The new chairman of the Senate education committee made clear last week that he aims to catch up on an array of overdue bills to reauthorize education laws, from Head Start to vocational education to the Higher Education Act, as well as focus new attention on issues such as reducing high school dropout rates.
Sen. Michael B. Enzi of Wyoming and other Republican leaders in the chamber gathered Jan. 24 to announce their top 10 legislative priorities for 2005, with a catchall education bill ranking ninth in the lineup, at least by its bill number.
The same day, leading Senate Democrats outlined their own top issues, proposing to boost federal education aid, improve implementation of the No Child Left Behind Act, and offer tuition incentives for college students who teach in high-need fields, including mathematics, science, and special education.
Sen. Enzi, the chairman of the Health, Education, Labor, and Pensions Committee, said the goal of S 9, the proposed Lifelong Education Opportunities Act of 2005, would be to address education and training needs from early childhood through adulthood, and to help ensure that all Americans are skilled for the workforce.
“We’ve tried to put together a package here that will take care of it, from the beginning to the end,” Mr. Enzi said at the press conference, “with flexibility and accountability that will build on what we did with No Child Left Behind and fill in those reauthorization pieces that we need to do at other levels.”
The legislation is meant to encapsulate a range of education issues that federal lawmakers are expected to tackle separately in the coming year. The drafting of the broader bill was not final as of late last week.
At a competing press conference, Democrats unveiled their own set of 10 priority bills, including the proposed Quality Education for All Act.
“In the 109th Congress, Senate Democrats are committed to restoring the promise of America by pursuing an agenda that honors the values behind it: security, opportunity, and responsibility,” said Sen. Harry Reid of Nevada, the chamber’s new minority leader.
But with President Bush back for another four years and larger Republican majorities in the House and the Senate, the GOP will clearly be in the political driver’s seat this year.
Forums on ‘No Child’ Law
The three-year-old No Child Left Behind Act, President Bush’s No. 1 priority for education in his first term, appears certain to be the focus of considerable attention this year. Asked about the law at the GOP event, Sen. Enzi said his panel would gather information about its implementation—a source of continuing friction between the Department of Education and the states.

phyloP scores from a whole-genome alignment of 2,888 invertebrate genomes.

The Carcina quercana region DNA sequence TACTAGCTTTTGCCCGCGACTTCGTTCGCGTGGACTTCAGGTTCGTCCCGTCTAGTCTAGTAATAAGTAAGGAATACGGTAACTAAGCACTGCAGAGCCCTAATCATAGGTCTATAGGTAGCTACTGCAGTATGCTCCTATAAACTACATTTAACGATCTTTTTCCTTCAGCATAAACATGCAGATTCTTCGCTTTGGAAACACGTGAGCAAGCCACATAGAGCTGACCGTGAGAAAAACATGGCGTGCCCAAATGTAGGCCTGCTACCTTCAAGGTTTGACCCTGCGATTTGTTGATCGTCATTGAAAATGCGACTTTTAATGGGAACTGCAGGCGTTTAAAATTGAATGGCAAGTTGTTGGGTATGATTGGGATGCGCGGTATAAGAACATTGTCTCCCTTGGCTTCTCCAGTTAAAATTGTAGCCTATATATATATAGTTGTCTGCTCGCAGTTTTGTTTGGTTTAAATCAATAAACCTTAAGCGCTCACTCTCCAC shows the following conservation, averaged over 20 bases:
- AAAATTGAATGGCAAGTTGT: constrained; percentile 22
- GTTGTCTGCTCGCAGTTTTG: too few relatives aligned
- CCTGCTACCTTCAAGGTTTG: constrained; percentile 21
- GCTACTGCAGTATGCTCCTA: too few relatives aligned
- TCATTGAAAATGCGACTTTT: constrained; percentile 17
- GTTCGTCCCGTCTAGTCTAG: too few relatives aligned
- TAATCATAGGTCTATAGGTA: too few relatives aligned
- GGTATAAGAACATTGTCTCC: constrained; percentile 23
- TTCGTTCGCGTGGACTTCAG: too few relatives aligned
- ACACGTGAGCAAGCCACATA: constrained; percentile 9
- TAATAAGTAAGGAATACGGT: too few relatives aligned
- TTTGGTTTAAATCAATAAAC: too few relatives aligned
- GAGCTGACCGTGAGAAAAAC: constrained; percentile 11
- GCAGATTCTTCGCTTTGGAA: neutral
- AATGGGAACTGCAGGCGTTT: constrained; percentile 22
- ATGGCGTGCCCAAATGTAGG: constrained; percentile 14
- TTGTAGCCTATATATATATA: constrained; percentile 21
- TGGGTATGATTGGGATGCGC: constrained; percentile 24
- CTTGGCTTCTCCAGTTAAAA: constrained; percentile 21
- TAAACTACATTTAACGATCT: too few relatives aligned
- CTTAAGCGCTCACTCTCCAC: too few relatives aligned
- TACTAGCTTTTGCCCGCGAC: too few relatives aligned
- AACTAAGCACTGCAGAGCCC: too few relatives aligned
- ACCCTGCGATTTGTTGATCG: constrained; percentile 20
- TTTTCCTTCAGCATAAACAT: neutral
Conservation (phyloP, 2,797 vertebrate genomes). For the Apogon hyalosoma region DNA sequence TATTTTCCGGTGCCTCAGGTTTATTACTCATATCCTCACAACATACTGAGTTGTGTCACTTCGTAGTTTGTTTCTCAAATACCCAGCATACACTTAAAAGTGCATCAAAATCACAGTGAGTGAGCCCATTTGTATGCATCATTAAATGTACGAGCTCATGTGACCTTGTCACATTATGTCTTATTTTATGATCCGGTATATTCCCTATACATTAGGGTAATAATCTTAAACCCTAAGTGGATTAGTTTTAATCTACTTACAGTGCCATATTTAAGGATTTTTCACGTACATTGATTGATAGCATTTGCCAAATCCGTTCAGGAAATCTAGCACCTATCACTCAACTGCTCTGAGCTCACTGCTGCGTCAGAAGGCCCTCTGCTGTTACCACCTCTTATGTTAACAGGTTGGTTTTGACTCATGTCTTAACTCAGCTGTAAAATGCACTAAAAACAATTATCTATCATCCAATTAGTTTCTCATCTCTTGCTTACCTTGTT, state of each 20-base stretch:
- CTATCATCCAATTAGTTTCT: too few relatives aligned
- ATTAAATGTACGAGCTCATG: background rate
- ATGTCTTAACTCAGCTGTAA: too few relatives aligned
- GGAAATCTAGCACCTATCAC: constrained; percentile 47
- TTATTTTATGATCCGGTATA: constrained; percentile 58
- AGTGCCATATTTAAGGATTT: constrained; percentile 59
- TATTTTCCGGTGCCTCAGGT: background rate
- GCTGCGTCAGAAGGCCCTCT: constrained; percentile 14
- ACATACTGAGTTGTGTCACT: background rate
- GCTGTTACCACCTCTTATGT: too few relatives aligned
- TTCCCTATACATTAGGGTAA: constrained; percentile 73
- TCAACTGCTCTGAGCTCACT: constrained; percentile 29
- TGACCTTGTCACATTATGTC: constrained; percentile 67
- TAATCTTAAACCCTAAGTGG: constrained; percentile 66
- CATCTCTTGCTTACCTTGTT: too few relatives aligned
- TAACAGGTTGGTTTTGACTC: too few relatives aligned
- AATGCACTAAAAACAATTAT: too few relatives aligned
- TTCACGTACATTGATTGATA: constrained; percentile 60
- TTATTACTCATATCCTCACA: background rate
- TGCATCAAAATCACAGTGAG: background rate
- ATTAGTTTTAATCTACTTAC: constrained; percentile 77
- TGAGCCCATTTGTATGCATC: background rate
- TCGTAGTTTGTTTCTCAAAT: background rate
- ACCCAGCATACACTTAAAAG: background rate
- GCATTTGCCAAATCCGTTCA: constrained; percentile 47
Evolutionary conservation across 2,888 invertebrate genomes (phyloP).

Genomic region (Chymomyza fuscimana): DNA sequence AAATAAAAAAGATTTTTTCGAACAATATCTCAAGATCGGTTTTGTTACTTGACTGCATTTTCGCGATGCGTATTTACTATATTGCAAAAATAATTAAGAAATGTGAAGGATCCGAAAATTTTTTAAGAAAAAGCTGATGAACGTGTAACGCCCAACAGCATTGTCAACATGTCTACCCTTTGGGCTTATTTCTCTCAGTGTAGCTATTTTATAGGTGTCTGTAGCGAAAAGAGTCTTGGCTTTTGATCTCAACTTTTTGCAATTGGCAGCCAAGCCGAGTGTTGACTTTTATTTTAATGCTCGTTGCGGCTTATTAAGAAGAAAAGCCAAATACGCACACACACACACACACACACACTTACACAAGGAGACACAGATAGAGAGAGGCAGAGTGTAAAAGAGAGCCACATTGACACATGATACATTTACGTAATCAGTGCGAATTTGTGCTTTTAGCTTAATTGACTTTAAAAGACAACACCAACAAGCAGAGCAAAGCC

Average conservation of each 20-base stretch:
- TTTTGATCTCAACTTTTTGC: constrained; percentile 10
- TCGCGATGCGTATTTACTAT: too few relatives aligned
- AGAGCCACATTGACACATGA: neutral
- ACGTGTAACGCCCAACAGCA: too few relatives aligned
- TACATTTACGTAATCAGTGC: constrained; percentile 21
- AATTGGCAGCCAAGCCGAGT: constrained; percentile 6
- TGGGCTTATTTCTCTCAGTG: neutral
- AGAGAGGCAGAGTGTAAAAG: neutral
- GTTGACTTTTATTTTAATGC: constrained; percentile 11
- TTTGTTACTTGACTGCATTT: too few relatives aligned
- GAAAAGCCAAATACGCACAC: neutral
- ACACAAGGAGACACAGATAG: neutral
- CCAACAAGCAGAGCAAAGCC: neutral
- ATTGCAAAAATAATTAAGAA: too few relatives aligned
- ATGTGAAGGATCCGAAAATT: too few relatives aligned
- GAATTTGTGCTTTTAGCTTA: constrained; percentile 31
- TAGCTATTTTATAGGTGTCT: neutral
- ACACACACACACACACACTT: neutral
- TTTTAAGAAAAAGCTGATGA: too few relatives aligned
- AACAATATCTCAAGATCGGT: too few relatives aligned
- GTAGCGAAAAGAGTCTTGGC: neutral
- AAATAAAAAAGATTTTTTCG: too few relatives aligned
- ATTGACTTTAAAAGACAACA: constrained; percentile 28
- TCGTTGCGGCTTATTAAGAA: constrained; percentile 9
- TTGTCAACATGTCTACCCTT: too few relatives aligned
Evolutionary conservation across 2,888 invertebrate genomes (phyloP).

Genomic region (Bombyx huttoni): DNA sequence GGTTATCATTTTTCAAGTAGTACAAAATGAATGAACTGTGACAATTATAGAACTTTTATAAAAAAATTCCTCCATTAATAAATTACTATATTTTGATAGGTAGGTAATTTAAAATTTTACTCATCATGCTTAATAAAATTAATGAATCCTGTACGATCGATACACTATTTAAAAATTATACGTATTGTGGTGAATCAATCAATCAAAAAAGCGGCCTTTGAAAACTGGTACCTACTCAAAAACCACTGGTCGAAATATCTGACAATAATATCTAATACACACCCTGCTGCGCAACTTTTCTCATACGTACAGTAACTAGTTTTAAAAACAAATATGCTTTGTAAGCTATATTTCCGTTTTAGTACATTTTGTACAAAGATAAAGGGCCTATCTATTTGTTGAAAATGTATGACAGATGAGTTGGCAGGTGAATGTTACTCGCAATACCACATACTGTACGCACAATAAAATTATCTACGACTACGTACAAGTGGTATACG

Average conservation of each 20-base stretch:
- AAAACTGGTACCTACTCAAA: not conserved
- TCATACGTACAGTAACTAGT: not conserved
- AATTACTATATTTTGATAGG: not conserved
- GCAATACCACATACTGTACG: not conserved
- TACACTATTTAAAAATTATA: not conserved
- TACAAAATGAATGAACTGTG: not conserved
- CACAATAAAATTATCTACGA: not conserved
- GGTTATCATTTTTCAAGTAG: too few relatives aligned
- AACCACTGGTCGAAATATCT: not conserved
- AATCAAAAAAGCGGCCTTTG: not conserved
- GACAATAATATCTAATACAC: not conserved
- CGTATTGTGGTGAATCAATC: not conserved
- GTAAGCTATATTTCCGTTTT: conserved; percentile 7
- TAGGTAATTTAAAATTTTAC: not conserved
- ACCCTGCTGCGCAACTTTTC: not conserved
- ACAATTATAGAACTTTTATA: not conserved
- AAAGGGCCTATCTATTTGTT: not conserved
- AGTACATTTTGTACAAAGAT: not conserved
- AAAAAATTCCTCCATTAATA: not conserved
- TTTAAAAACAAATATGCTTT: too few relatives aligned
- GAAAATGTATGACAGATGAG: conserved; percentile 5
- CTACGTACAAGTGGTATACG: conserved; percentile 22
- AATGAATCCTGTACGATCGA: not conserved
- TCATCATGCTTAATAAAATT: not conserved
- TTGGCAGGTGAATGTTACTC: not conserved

He noted that Sen. Lamar Alexander, R-Tenn., the chairman of the subcommittee that oversees education and early childhood matters and a former secretary of education, would take the lead on seeking that information.
“Senator Alexander is talking about having hearings on No Child Left Behind, some forums maybe even around the United States, to make sure that we’re collecting the information and seeing what can be done administratively as well as legislatively,” Sen. Enzi said.
Sen. Enzi and other Republicans made no explicit mention of President Bush’s agenda for high schools, which Mr. Bush promoted on the campaign trail last year and outlined in more detail last month. The president wants to require more statewide testing of high schoolers and is proposing new supports for students at that level of education. (“Bush Promotes Plan for High School Tests,” Jan. 19, 2005.)
A Moral Commitment?
Mr. Enzi made only a vague reference to the issue at the GOP press conference by saying he wanted to reduce the number of dropouts.
On the Senate floor the same day, he said: “High school dropouts are the most at-risk school population in the workforce. We must look at federal efforts to reform high schools to make sure we are keeping students in school.”
Sen. Edward M. Kennedy of Massachusetts, the education committee’s ranking Democrat, outlined his party’s priorities in a Jan. 24 floor speech.
“We must keep the promise to leave no child behind,” he said. “For Democrats, this is not just a slogan. For us, it’s a moral commitment.” He said Democrats would fight to “fully fund” the No Child Left Behind law.
He added: “Republicans are for tax breaks for the wealthy few. Democrats are for the common good—for stronger schools and better health care for everyone.”
A version of this article appeared in the February 02, 2005 edition of Education Week as Senate Republicans Put Education on Their Agenda